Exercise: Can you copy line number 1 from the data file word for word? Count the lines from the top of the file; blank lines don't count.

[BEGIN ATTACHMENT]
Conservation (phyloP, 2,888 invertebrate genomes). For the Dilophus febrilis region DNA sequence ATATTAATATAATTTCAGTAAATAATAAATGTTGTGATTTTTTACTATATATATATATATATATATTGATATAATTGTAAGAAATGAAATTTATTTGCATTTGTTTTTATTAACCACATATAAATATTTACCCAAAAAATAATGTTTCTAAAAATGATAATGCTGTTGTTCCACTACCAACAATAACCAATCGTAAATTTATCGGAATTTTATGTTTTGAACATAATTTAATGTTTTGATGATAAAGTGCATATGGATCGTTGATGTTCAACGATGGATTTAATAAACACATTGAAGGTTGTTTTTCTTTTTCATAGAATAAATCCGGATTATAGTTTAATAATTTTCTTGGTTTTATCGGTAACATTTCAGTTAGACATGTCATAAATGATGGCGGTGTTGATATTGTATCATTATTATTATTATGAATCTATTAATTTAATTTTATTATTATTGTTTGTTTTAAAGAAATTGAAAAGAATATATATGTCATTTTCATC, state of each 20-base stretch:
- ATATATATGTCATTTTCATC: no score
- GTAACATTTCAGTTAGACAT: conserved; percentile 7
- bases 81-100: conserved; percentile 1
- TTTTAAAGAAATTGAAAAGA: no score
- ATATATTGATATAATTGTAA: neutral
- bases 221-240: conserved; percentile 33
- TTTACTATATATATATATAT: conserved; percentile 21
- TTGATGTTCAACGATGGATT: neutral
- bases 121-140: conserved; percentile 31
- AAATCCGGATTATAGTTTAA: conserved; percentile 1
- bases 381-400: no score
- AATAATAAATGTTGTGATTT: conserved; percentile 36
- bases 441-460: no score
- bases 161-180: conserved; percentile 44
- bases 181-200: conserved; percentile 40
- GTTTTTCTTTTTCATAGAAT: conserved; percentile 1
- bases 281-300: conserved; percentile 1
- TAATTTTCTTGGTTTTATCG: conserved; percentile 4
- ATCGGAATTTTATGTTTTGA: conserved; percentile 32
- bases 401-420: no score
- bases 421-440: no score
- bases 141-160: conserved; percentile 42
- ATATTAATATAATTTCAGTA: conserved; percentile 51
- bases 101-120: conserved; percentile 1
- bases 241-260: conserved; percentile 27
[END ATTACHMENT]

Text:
Conservation (phyloP, 2,888 invertebrate genomes). For the Dilophus febrilis region DNA sequence ATATTAATATAATTTCAGTAAATAATAAATGTTGTGATTTTTTACTATATATATATATATATATATTGATATAATTGTAAGAAATGAAATTTATTTGCATTTGTTTTTATTAACCACATATAAATATTTACCCAAAAAATAATGTTTCTAAAAATGATAATGCTGTTGTTCCACTACCAACAATAACCAATCGTAAATTTATCGGAATTTTATGTTTTGAACATAATTTAATGTTTTGATGATAAAGTGCATATGGATCGTTGATGTTCAACGATGGATTTAATAAACACATTGAAGGTTGTTTTTCTTTTTCATAGAATAAATCCGGATTATAGTTTAATAATTTTCTTGGTTTTATCGGTAACATTTCAGTTAGACATGTCATAAATGATGGCGGTGTTGATATTGTATCATTATTATTATTATGAATCTATTAATTTAATTTTATTATTATTGTTTGTTTTAAAGAAATTGAAAAGAATATATATGTCATTTTCATC, state of each 20-base stretch: